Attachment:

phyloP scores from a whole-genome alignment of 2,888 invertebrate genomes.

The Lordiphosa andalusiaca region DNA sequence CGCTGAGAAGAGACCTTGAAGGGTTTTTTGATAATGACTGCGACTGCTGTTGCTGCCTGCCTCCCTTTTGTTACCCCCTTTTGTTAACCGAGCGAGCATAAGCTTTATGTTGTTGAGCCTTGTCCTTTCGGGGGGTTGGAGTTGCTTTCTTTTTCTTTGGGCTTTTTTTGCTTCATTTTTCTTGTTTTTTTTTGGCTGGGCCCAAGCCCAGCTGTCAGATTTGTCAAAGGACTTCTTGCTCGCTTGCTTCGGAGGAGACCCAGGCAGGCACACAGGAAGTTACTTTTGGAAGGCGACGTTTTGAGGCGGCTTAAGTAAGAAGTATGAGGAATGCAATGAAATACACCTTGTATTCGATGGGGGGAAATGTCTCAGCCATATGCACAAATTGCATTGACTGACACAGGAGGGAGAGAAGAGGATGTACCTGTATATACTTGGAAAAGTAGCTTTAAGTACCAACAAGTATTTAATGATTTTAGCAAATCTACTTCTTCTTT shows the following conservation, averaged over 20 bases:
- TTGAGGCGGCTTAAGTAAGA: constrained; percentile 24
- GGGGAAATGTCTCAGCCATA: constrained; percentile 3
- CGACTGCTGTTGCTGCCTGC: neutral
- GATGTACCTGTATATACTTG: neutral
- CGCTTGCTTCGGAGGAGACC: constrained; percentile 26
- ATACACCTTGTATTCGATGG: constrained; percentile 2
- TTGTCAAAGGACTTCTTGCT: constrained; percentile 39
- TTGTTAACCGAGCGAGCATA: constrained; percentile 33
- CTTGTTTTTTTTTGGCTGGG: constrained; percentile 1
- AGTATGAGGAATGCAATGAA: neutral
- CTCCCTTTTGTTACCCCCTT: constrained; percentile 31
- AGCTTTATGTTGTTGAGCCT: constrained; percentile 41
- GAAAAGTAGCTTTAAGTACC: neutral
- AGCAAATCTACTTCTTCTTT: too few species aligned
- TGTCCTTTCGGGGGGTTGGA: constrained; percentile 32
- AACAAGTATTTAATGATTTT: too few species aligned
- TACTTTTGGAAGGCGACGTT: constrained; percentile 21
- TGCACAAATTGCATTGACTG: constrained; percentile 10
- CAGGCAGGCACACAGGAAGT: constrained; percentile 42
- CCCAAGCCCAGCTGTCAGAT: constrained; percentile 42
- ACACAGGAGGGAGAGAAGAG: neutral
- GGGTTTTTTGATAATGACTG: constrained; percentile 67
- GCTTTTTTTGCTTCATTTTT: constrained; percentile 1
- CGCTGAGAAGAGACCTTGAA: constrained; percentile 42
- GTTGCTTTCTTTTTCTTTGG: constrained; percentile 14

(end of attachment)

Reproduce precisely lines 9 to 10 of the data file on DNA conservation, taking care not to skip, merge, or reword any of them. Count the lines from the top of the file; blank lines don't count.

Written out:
- TTGTCAAAGGACTTCTTGCT: constrained; percentile 39
- TTGTTAACCGAGCGAGCATA: constrained; percentile 33